Blood Orange – ‘Negro Swan’ Review



It’s the simplicity of vulnerability that leads to the most soul-piercing music, sounds that bring forth identity and cause gut-wrenching truths to infect our emotion. This isn’t what Blood Orange, real name Devonté Hynes, had set out to do when he wrote ‘Negro Swan’, no, instead he bares his own soul without a filter, inviting a community of likeminded individuals to form around his artistic statement.

If you have no idea what you’re getting into sonically, let me promise you Blood Orange will never let you down. A behemoth of an instrumentalist, Devonté’s production stands on another level compared to his contemporaries, blending the organic street jazz of New York with the grime of London into an unseen beauty of unenclosed cultural freedom and sonic expression. He doesn’t do this alone, instead enlisting major features, such as rap star A$AP Rocky and hip-hop legend P Diddy.



‘Negro Swan’ has been nothing short of a miracle to the musical world that has garnered endless, well deserved, praise from critics and audiences alike. It stands as a monument to a year of unrest and polarization in a country said to be free and opportunistic for all who join. Blood Orange doesn’t do this through politics, he doesn’t rag on Trump or the NRA. Instead, he teaches us of love and the absence of it a minority faces in a country torn at the seams, grappling to again oppress those previously held down.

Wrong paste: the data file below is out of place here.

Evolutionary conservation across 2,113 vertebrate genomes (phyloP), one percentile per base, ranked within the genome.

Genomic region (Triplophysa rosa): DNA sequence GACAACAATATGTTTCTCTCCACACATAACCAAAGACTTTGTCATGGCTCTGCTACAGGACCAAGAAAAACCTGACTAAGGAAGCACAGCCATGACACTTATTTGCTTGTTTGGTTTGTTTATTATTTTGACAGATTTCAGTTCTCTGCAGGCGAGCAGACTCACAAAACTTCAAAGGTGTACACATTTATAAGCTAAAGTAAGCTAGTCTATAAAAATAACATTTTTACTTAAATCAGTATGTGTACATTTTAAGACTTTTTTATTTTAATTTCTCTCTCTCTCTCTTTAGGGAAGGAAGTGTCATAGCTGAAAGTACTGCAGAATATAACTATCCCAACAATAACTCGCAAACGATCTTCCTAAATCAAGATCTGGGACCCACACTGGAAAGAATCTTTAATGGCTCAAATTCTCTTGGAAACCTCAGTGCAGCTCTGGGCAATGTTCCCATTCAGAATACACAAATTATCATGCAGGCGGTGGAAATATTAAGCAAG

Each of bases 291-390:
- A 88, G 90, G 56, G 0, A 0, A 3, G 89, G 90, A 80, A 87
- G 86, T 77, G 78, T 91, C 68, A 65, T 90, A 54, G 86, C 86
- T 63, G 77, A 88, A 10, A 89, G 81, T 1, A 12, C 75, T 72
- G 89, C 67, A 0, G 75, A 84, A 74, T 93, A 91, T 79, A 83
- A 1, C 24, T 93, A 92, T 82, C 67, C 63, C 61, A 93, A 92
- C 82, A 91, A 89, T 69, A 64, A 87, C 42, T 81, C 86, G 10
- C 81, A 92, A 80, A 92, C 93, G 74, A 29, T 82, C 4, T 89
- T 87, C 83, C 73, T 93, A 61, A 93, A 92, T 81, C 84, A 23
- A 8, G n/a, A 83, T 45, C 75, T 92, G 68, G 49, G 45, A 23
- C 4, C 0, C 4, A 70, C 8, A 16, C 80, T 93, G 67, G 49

“You asked me what family is, And I think of family as community. I think of the spaces where you don’t have to shrink yourself, Where you don’t have to pretend or to perform”  



These lines begin the skit track ‘Family’, and more so than anything, they summarize what Devonté hopes for us to hear through the pain in his voice. As a British native now living in America, he hopes to see his brothers touted instead of broken, honest in emotion and vulnerable in who they are as individuals. He asks for communities to be proud of their heritage, yet to still be individualistic and not allow the racist rat race of America to absorb their beautiful, imperfect selves.


In a lot of ways, ‘Negro Swan’ isn’t just an album or a piece of literature. It instead acts as a memoir of the unloved and the unwanted of America, it acts as a voice for the ignored homes lined with scaffolding, but most of all, it acts as hope for a better tomorrow. Hynes knows it won’t be easy to fix the deep-rooted issues facing where he lives, but he knows as well as anyone that it must start by sticking together through the thick and thin, loving themselves throughout hurt. ‘Negro Swan’ is our current climate from a new perspective, it asks us to listen and to understand, to live in new shoes for the brief moments the album comes alive. Still, above all, it is cultural honesty in a sonic style unheard before, yet so deeply appreciated.